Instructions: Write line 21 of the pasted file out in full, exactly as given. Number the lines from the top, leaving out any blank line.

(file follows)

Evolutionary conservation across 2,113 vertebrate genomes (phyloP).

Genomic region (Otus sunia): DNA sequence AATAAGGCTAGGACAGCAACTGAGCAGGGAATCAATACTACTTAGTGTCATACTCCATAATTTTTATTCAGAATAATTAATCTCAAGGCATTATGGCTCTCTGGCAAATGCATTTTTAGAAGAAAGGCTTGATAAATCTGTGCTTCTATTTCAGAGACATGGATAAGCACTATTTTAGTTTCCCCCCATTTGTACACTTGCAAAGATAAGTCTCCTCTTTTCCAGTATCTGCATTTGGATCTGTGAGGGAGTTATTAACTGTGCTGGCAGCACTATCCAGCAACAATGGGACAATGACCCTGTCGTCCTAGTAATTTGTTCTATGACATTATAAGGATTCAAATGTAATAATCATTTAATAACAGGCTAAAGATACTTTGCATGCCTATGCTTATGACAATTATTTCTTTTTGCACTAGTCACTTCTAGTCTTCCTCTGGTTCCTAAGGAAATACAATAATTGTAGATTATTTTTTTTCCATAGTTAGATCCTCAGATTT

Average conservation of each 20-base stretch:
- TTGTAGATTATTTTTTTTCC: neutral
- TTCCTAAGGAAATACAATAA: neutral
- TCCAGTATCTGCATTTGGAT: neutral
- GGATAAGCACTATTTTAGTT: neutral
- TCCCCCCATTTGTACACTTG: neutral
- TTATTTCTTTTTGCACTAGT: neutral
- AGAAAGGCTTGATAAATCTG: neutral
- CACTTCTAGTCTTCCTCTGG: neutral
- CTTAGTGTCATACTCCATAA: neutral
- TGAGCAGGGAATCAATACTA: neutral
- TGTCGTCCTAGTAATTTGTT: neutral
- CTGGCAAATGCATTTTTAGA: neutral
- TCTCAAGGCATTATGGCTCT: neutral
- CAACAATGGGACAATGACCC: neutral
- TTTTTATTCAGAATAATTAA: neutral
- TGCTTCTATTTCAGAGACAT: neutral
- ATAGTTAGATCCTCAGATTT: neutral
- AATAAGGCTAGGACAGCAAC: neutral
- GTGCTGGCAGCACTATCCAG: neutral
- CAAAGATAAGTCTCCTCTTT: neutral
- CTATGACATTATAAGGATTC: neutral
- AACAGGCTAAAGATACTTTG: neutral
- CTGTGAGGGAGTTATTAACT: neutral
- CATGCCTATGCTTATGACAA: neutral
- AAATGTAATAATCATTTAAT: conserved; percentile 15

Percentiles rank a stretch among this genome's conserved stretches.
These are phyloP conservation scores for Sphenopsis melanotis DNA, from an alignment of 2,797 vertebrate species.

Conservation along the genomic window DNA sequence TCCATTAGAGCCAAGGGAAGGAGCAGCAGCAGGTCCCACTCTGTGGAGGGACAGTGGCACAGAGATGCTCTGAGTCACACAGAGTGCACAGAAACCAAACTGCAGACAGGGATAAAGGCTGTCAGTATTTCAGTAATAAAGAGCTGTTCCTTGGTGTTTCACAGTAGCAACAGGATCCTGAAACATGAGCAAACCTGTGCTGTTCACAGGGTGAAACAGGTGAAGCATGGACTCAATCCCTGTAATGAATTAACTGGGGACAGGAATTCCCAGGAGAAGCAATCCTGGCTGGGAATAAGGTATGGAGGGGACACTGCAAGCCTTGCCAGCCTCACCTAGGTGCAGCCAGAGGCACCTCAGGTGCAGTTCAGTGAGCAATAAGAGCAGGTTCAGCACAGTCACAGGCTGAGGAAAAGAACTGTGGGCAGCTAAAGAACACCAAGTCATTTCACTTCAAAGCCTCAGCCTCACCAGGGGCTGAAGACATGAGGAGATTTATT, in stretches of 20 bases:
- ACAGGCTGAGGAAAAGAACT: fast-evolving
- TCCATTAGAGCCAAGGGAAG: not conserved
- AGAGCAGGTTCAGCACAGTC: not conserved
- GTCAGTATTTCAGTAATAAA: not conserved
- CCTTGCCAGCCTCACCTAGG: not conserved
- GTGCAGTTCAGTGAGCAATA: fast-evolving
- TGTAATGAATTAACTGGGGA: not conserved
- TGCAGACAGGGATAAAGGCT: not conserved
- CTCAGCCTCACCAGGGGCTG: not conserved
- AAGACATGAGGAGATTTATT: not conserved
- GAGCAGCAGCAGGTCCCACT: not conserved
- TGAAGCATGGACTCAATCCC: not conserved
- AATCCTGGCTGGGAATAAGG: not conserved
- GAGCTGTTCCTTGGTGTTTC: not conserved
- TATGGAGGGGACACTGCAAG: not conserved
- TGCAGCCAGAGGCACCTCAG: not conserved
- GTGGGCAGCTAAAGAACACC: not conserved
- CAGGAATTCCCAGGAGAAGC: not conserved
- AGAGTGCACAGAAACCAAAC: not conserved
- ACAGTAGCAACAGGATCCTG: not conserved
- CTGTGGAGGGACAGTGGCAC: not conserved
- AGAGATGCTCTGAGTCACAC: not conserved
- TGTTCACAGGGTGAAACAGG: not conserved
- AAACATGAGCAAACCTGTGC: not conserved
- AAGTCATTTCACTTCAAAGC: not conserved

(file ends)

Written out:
- AATAAGGCTAGGACAGCAAC: neutral